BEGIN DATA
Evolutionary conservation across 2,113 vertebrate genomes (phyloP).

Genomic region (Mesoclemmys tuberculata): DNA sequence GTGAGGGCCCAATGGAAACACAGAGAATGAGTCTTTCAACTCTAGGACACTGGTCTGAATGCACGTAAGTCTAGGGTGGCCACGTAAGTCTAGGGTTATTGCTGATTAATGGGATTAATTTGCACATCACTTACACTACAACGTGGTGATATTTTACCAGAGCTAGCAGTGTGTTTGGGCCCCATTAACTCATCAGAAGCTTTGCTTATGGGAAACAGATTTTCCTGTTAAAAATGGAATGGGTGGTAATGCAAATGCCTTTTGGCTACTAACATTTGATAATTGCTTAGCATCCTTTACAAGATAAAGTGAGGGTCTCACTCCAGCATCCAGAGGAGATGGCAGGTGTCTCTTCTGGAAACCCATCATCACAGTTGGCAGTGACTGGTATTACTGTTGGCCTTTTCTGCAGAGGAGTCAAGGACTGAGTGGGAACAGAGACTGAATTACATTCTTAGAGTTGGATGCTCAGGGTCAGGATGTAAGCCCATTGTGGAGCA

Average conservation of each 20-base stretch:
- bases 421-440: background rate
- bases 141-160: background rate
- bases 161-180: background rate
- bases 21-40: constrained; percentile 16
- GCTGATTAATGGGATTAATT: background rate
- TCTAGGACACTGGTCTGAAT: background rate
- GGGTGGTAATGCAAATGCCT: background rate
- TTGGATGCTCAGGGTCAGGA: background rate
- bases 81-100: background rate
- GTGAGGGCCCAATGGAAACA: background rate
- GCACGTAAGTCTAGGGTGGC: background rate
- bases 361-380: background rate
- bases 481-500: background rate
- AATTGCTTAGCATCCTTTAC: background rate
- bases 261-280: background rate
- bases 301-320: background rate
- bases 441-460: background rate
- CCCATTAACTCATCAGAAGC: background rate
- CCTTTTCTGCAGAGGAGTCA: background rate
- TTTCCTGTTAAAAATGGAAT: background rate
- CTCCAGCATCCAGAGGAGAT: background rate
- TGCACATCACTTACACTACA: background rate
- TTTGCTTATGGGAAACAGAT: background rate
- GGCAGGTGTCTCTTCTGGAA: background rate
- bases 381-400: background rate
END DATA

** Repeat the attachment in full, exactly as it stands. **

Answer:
Evolutionary conservation across 2,113 vertebrate genomes (phyloP).

Genomic region (Mesoclemmys tuberculata): DNA sequence GTGAGGGCCCAATGGAAACACAGAGAATGAGTCTTTCAACTCTAGGACACTGGTCTGAATGCACGTAAGTCTAGGGTGGCCACGTAAGTCTAGGGTTATTGCTGATTAATGGGATTAATTTGCACATCACTTACACTACAACGTGGTGATATTTTACCAGAGCTAGCAGTGTGTTTGGGCCCCATTAACTCATCAGAAGCTTTGCTTATGGGAAACAGATTTTCCTGTTAAAAATGGAATGGGTGGTAATGCAAATGCCTTTTGGCTACTAACATTTGATAATTGCTTAGCATCCTTTACAAGATAAAGTGAGGGTCTCACTCCAGCATCCAGAGGAGATGGCAGGTGTCTCTTCTGGAAACCCATCATCACAGTTGGCAGTGACTGGTATTACTGTTGGCCTTTTCTGCAGAGGAGTCAAGGACTGAGTGGGAACAGAGACTGAATTACATTCTTAGAGTTGGATGCTCAGGGTCAGGATGTAAGCCCATTGTGGAGCA

Average conservation of each 20-base stretch:
- bases 421-440: background rate
- bases 141-160: background rate
- bases 161-180: background rate
- bases 21-40: constrained; percentile 16
- GCTGATTAATGGGATTAATT: background rate
- TCTAGGACACTGGTCTGAAT: background rate
- GGGTGGTAATGCAAATGCCT: background rate
- TTGGATGCTCAGGGTCAGGA: background rate
- bases 81-100: background rate
- GTGAGGGCCCAATGGAAACA: background rate
- GCACGTAAGTCTAGGGTGGC: background rate
- bases 361-380: background rate
- bases 481-500: background rate
- AATTGCTTAGCATCCTTTAC: background rate
- bases 261-280: background rate
- bases 301-320: background rate
- bases 441-460: background rate
- CCCATTAACTCATCAGAAGC: background rate
- CCTTTTCTGCAGAGGAGTCA: background rate
- TTTCCTGTTAAAAATGGAAT: background rate
- CTCCAGCATCCAGAGGAGAT: background rate
- TGCACATCACTTACACTACA: background rate
- TTTGCTTATGGGAAACAGAT: background rate
- GGCAGGTGTCTCTTCTGGAA: background rate
- bases 381-400: background rate